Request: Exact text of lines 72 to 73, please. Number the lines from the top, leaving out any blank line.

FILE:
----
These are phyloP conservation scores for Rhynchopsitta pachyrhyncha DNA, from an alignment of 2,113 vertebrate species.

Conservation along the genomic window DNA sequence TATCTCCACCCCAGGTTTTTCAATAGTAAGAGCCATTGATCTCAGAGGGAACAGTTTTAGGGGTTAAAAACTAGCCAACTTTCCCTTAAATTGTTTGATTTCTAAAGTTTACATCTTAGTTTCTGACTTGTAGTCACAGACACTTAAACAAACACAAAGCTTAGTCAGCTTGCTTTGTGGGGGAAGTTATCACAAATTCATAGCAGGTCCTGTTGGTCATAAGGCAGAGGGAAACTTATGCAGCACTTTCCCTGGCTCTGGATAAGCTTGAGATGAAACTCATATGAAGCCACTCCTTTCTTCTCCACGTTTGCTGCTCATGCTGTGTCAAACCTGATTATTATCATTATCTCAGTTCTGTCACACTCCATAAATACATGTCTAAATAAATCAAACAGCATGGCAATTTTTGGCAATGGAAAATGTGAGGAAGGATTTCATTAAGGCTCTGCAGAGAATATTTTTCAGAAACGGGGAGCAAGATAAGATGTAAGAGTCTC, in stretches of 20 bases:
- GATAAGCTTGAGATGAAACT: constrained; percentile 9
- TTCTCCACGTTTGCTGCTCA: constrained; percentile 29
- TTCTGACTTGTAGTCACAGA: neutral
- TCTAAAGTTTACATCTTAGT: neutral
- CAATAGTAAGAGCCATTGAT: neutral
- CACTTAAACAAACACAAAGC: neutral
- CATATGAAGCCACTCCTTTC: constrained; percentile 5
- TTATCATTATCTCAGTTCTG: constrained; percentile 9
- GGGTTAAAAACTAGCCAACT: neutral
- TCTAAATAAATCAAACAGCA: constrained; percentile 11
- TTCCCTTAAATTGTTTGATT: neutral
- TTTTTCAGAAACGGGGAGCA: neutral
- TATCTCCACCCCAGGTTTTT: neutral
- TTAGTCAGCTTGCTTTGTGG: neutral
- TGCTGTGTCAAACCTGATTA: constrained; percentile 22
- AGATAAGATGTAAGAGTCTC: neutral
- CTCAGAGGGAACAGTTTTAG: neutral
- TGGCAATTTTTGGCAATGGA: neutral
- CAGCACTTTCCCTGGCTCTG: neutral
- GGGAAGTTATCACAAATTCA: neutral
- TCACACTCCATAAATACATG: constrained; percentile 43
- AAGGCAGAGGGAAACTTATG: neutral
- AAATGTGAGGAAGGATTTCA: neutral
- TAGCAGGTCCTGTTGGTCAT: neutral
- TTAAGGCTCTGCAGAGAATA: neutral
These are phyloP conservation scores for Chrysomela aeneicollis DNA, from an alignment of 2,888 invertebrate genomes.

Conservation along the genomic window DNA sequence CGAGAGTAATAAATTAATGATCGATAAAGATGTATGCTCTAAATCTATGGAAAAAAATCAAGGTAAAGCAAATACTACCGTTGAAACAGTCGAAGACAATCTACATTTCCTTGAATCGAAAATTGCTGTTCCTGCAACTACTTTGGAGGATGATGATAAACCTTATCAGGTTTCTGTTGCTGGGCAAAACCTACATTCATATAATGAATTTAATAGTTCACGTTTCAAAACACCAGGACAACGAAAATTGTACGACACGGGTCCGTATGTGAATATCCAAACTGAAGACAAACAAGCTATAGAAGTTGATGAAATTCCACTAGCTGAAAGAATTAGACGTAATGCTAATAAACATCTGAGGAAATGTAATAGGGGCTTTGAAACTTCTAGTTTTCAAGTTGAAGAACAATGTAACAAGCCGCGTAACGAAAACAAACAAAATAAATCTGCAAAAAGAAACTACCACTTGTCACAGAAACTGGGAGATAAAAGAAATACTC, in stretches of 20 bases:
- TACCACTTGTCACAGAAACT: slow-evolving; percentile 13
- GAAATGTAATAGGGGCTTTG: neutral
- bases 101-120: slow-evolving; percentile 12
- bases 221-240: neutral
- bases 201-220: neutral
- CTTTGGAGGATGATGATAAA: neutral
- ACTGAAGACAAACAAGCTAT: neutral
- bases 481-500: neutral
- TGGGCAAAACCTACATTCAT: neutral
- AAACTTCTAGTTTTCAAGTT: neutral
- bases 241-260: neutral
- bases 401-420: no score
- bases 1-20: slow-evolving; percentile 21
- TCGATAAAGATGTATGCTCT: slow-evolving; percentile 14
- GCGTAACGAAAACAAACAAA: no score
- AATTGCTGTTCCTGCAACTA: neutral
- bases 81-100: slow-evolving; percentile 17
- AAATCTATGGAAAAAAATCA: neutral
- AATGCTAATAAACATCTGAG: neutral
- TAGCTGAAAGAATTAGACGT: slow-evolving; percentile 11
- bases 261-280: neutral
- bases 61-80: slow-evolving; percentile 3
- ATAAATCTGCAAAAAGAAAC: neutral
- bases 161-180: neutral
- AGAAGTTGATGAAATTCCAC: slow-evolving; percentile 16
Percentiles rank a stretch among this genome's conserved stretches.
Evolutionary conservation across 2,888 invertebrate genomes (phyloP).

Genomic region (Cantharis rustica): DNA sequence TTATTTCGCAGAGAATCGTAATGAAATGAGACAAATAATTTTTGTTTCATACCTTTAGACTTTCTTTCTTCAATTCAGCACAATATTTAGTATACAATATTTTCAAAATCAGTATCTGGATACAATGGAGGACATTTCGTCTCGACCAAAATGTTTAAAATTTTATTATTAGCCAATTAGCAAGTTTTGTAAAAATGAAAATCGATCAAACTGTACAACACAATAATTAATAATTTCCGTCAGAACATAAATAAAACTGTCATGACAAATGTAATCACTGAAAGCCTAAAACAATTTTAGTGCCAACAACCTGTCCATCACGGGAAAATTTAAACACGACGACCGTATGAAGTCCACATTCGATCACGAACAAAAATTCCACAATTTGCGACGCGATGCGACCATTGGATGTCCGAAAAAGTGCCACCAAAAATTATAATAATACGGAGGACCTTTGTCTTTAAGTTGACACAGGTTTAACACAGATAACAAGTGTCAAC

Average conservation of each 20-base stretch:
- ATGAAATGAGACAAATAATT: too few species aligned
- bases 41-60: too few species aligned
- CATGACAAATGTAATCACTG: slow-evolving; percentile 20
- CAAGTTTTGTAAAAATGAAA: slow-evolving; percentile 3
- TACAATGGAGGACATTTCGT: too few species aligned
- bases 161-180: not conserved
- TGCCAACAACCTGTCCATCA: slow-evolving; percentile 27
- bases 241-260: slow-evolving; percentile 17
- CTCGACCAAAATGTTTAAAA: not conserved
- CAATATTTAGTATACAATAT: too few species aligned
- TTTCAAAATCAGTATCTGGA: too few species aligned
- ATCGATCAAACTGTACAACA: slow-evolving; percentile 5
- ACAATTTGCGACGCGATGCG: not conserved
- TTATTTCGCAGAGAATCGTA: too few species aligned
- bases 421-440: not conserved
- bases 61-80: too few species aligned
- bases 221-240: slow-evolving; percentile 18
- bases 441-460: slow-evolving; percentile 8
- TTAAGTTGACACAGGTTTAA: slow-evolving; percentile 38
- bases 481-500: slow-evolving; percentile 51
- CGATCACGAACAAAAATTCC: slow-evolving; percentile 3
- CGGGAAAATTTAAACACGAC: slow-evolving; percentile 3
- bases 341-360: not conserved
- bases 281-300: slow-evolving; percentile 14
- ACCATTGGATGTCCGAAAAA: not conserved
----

- TTATTTCGCAGAGAATCGTA: too few species aligned
- bases 421-440: not conserved